The first major hurdle in merging two of four major label players has been overcome! The European Union has announced that its regulators have officially given the green light to the coming-together of two heavyweights, Universal and EMI, with some required changes to the new company’s structure as caveats. In order to move forward, Universal will need to sell off approximately 30% of EMI’s holdings to attempt to even the playing field for competitors. This Billboard article has the full list of divestments Universal is planning on shedding as part of the merger, but with the expected buyers to be the other major players in the label game, it’s hard to see how this request on the part of the EU commission is helping the overall landscape of the music business… at all.
IMPALA, the trade group representing independent labels in Europe, has continually called for the Universal-EMI deal to be struck down, citing their concerns about the resulting power that Universal could potentially yield in the marketplace, compromising distribution networks and manipulating pricing. Universal, in an attempt to soften EU officials on the issue of the merger, proposed that the divested assets should be reserved for sale to independent entities, to spread the wealth around, but just as with the prior sale of EMI’s publishing rights to Sony, the likely recipients of the discarded assets are the other major and semi-major labels, with Warner, Sony, and BMG leading the pack. If BMG picks up the assets, estimated at just under $500 million, it would effectively take the place of EMI as the fourth major label. Out with the old and in with the new!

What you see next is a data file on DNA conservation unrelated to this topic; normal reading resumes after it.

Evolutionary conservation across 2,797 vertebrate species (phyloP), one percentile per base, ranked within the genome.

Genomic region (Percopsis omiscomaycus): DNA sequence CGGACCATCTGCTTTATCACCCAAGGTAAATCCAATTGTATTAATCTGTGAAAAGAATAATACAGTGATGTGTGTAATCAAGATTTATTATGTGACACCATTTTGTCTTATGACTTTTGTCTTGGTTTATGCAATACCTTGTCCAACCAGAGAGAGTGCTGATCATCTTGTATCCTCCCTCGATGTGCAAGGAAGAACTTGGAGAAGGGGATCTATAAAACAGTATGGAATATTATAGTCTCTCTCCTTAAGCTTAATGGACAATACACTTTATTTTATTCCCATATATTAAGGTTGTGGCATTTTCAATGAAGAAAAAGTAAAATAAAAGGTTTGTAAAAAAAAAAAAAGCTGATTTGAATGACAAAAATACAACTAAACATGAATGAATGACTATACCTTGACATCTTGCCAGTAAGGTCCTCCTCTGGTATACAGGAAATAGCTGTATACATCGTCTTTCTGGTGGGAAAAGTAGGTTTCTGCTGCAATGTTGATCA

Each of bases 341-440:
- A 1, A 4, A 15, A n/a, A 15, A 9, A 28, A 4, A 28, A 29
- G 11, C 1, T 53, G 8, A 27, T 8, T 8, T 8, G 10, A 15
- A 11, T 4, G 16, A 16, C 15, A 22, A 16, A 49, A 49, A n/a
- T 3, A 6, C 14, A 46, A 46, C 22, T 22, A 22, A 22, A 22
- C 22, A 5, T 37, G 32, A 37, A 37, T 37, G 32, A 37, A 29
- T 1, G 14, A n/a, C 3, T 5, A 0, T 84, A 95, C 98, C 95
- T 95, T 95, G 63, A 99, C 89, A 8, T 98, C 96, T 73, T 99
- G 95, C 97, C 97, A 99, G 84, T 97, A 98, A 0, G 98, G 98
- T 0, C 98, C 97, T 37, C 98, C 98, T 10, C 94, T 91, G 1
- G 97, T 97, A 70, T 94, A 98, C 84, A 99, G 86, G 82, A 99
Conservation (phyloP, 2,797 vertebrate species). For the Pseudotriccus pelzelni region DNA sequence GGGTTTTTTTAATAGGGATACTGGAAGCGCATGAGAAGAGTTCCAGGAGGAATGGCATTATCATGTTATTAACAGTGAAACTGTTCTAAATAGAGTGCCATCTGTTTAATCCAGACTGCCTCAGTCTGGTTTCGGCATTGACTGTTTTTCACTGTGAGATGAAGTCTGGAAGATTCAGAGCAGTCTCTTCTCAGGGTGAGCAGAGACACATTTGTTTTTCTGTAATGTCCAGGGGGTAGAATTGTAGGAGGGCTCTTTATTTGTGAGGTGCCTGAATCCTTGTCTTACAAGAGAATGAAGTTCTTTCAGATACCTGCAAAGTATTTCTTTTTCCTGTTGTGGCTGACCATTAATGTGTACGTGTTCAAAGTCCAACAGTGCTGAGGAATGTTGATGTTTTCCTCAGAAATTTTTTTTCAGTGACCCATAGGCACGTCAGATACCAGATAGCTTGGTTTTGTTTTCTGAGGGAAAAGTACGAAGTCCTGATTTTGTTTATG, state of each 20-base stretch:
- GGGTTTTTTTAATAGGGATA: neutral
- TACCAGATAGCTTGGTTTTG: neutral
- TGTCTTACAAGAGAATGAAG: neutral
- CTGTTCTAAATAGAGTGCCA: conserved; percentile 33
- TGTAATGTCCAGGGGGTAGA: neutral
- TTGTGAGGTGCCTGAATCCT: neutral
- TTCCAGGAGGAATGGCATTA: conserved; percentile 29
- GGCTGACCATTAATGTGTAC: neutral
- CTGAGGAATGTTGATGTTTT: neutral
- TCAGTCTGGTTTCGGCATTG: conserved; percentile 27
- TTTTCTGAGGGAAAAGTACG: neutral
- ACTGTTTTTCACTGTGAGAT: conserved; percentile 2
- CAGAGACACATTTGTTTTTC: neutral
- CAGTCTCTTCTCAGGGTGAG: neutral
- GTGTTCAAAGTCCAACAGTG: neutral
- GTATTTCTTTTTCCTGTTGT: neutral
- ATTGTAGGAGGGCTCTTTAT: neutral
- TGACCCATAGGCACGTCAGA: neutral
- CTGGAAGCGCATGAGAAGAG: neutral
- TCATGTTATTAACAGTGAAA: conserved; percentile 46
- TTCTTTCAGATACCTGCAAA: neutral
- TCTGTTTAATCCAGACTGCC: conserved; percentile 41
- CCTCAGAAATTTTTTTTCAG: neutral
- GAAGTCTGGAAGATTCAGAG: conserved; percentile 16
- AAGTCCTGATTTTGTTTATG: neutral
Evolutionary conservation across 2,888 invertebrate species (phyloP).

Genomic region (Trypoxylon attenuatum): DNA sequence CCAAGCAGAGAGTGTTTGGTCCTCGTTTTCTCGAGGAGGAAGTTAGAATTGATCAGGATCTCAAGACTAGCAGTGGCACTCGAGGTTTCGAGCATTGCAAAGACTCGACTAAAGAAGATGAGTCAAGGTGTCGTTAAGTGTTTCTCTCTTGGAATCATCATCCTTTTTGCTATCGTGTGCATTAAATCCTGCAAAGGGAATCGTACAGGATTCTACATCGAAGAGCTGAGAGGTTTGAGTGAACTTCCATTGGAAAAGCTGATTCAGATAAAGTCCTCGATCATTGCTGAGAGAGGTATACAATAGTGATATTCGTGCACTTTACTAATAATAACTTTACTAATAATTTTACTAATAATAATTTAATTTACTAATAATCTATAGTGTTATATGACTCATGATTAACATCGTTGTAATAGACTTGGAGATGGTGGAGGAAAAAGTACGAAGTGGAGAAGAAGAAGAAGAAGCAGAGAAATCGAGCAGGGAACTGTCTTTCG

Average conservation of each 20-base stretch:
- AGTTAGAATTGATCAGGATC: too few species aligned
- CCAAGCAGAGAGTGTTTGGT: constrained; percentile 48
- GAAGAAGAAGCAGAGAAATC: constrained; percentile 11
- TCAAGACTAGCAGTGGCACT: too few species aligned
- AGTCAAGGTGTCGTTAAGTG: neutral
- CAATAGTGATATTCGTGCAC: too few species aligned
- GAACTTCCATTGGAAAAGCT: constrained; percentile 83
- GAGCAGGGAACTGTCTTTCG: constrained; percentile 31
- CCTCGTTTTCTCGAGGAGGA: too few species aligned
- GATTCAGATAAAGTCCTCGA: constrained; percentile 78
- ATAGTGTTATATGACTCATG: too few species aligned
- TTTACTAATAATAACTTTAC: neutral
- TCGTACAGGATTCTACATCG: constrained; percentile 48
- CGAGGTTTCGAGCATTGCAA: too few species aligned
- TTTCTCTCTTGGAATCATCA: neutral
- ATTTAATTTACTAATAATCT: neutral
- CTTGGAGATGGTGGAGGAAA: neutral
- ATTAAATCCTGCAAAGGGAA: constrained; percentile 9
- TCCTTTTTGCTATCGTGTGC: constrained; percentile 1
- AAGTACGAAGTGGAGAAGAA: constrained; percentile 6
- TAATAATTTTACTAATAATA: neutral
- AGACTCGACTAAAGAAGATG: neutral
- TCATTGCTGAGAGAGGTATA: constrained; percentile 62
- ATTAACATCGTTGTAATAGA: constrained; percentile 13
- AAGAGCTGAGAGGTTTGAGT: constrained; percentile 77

The EU decision, which most expected to result in approval, sets the stage for US regulators to make the same call on the merger. Here’s a handy timeline of the entire deal. Bottom line: you can shuffle a deck of cards any way you want, but it’ll still be comprised of 52 cards at the end of the day.
[Photo: Alex Wong]